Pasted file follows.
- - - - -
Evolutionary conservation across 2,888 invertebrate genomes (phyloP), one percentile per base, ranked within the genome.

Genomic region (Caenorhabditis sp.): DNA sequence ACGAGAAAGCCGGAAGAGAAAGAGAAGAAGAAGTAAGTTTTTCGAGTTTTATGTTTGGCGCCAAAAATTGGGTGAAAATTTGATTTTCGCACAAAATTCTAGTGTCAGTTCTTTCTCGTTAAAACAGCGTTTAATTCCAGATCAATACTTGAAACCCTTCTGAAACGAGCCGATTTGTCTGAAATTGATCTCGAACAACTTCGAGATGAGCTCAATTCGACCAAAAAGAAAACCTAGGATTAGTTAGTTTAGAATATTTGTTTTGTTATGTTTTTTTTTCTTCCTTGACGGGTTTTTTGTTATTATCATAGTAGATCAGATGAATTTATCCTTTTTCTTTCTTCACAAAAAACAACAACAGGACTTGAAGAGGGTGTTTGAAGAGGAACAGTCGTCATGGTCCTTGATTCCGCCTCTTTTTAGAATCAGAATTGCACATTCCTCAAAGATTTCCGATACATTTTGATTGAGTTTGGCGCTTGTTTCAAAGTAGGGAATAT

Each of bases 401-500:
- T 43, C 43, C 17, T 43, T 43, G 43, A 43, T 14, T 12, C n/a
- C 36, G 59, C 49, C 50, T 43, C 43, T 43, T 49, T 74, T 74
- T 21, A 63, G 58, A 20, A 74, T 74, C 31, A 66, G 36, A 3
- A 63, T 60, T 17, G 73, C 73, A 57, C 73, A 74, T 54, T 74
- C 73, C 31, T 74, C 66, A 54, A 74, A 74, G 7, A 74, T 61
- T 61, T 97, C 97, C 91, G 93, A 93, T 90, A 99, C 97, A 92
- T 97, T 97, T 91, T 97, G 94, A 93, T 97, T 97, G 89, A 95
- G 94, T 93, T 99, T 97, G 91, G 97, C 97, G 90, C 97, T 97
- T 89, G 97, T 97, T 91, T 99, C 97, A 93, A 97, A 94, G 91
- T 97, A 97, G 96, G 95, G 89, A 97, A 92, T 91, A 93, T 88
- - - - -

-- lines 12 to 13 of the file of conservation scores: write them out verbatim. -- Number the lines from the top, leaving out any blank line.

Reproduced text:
- T 89, G 97, T 97, T 91, T 99, C 97, A 93, A 97, A 94, G 91
- T 97, A 97, G 96, G 95, G 89, A 97, A 92, T 91, A 93, T 88